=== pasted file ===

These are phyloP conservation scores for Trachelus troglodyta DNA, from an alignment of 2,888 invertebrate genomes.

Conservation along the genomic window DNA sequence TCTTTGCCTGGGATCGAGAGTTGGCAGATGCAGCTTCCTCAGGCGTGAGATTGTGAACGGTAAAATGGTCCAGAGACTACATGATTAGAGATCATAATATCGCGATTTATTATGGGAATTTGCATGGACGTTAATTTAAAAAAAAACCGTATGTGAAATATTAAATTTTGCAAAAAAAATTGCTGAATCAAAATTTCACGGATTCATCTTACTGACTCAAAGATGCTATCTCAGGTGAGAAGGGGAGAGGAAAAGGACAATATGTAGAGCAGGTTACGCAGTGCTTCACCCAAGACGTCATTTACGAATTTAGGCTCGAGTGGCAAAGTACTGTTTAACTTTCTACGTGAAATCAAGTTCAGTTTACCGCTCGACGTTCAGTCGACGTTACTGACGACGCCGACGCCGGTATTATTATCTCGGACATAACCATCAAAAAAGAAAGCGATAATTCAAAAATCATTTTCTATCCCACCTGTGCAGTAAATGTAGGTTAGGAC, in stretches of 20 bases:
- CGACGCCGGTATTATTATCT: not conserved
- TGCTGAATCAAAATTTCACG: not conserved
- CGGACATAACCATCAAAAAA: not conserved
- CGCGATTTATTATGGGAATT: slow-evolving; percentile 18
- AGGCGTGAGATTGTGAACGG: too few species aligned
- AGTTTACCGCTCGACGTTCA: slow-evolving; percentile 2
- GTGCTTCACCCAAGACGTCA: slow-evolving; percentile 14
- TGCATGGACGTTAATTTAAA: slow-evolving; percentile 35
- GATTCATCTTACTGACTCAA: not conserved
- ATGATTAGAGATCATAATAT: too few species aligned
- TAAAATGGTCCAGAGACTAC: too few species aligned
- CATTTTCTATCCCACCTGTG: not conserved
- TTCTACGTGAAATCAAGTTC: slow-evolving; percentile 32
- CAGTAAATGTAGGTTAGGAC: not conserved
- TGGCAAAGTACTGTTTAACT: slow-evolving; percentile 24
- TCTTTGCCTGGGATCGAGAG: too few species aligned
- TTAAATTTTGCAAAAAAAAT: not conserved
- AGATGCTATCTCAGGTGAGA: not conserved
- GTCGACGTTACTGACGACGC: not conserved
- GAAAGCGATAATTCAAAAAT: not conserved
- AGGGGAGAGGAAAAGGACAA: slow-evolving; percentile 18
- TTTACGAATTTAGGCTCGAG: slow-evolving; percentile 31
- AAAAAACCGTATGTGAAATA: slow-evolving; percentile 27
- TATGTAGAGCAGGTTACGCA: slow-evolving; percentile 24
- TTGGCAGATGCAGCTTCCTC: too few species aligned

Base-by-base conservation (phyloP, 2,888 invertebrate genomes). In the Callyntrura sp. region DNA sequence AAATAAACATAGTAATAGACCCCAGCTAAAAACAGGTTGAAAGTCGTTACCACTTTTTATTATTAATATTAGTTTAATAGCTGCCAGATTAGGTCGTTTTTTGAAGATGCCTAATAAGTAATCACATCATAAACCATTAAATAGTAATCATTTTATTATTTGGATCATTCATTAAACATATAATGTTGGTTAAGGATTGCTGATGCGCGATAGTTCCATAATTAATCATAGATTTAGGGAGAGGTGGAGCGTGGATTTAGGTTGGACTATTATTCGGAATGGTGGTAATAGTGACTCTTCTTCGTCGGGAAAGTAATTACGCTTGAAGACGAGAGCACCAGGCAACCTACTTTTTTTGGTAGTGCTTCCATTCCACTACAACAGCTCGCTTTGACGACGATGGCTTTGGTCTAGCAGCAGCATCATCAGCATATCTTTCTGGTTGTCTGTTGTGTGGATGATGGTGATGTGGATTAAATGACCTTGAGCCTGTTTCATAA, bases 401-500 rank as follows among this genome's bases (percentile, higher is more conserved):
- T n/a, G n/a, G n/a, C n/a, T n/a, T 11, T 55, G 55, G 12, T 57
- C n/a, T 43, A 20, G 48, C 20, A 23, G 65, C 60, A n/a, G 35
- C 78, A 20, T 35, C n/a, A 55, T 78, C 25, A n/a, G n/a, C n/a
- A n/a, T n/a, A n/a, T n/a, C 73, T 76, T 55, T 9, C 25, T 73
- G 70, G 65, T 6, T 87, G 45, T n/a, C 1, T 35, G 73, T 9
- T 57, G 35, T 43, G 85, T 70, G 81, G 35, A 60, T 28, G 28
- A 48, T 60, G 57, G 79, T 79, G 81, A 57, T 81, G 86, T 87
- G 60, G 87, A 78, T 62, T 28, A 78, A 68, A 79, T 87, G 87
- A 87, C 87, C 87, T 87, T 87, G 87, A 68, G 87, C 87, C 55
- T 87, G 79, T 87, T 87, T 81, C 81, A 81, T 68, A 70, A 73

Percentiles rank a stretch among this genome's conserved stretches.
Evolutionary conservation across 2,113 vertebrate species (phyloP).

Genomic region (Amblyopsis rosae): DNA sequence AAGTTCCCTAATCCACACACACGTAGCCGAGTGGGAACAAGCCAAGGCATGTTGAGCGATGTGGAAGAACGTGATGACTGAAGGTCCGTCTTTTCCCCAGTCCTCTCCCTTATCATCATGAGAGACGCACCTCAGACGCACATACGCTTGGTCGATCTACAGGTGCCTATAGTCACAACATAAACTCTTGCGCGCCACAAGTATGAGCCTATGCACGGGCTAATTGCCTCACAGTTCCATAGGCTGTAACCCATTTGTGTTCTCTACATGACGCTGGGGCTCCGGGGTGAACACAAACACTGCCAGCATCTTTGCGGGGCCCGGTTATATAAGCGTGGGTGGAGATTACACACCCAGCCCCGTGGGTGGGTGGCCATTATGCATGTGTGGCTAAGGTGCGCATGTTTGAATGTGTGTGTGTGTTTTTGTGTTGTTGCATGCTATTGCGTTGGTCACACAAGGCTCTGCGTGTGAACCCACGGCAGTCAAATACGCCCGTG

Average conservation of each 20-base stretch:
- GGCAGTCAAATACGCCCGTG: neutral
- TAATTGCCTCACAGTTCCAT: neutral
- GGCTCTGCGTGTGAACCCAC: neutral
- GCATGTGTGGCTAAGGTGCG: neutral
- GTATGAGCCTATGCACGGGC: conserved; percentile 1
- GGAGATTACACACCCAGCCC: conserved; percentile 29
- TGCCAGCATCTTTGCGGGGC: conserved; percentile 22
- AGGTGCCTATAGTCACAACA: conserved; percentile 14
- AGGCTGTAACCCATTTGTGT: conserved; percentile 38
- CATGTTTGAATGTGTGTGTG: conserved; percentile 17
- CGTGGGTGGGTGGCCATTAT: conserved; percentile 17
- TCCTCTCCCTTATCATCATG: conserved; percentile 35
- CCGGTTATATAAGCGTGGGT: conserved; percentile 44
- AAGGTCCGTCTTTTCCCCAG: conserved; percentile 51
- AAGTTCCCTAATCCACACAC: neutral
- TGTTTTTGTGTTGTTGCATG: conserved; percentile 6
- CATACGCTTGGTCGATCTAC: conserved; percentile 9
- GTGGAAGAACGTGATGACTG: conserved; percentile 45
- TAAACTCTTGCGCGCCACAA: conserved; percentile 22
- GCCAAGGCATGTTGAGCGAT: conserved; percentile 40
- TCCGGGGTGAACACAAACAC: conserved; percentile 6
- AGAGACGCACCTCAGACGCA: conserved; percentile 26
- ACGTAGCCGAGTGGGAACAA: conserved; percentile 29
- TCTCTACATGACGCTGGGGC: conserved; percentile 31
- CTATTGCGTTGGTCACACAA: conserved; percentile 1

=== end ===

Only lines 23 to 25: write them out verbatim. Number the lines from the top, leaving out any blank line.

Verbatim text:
- AGGGGAGAGGAAAAGGACAA: slow-evolving; percentile 18
- TTTACGAATTTAGGCTCGAG: slow-evolving; percentile 31
- AAAAAACCGTATGTGAAATA: slow-evolving; percentile 27